Trust is the cornerstone of leadership. To be effective as a leader, you must gain the trust of those people you want to influence. If they can’t trust you, how can you expect them to follow you? And conversely, you have to demonstrate your trust in them. It is a two-way street.
Yet this is the biggest mistake that we see leaders make – failing to convey that sense of trust. We concede that trust is a bit of a nebulous concept, which is unfortunate, because it is so critical to leadership. But in our definition, it is the sum of your character, your values, and your integrity, which in this case is the ability to stay consistent with your values. These are the things that create and maintain trust.
I like to think of trust as a bank account, held by those who you want to influence. When we do the things we say we are going to do, and when we clearly live up to our values, we make deposits into that account. Our “trust fund” grows.
But if we don’t follow through, don’t deliver on the commitments we make, or fail to live up to our values, we make withdrawals from that account. If we have built up the account well enough, we can survive an occasional small withdrawal. But unfortunately, it doesn’t take many withdrawals to deplete the account. That’s why it’s so important to inspire trust in everything you do.
So how can we make sure that as leaders we are not making this big mistake? The most important thing is to focus on our character. So many leaders out there fail to communicate their character and their values. Part of the reason for that is they sometimes aren’t really clear themselves on what their values are.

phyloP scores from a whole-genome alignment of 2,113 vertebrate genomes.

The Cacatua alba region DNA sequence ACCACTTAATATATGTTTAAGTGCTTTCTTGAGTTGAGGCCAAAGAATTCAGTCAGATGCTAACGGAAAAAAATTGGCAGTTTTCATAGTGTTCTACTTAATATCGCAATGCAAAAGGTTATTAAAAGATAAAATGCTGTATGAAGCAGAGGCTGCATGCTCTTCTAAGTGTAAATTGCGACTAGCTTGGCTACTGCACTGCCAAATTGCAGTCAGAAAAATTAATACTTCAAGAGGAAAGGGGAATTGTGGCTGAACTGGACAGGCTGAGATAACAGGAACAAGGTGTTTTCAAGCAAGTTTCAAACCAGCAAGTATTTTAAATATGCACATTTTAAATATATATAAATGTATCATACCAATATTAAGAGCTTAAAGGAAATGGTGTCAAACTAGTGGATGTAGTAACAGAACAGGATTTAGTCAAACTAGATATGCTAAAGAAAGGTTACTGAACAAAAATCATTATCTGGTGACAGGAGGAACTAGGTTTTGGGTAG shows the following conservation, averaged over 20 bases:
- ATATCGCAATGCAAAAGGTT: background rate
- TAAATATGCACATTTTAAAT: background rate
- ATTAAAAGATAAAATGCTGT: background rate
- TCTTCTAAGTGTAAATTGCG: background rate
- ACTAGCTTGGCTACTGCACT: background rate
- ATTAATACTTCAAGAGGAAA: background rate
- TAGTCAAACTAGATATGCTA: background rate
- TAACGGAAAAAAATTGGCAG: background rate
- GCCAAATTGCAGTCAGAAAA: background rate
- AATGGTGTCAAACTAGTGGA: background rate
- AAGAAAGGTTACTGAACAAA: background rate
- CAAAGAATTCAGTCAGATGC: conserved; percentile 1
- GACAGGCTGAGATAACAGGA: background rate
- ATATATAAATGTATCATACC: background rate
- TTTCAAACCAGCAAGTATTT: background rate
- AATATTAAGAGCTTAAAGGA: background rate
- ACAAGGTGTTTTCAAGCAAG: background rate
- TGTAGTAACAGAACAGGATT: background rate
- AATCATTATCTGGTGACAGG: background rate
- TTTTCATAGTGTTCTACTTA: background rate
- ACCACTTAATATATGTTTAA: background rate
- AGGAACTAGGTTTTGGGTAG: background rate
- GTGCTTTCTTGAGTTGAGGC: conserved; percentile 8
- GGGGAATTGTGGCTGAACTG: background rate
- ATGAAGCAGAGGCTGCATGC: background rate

I like to challenge the leaders that I work with to become crystal clear about their own values. One way to begin that process of self-discovery is to take the time to think them through and write them out on paper. Ask yourself questions such as:
- What do I really stand for?
- Who am I as a leader?
- Who can my followers count on to show up day in and day out as their leader?
Once you truly know your own values, you can apply them in your daily interaction with those people you want to influence. That is the essence of character, when you live your values, and demonstrate those values on a day-to-day basis.
To be sure that your followers are as clear as you are about your values, you need to take the time to tell them. Take a few minutes at the start of your next team meeting to talk about what is most important to you, what you value, and why this is important to them and to your organization.
It may be your work ethic, your integrity, or your desire to serve others. Whatever your values, a clear statement like this helps your followers see that you are living up to them and helps you gain that essential element of trust.
Do this, and I guarantee you won’t be one of those leaders who make this “biggest mistake.”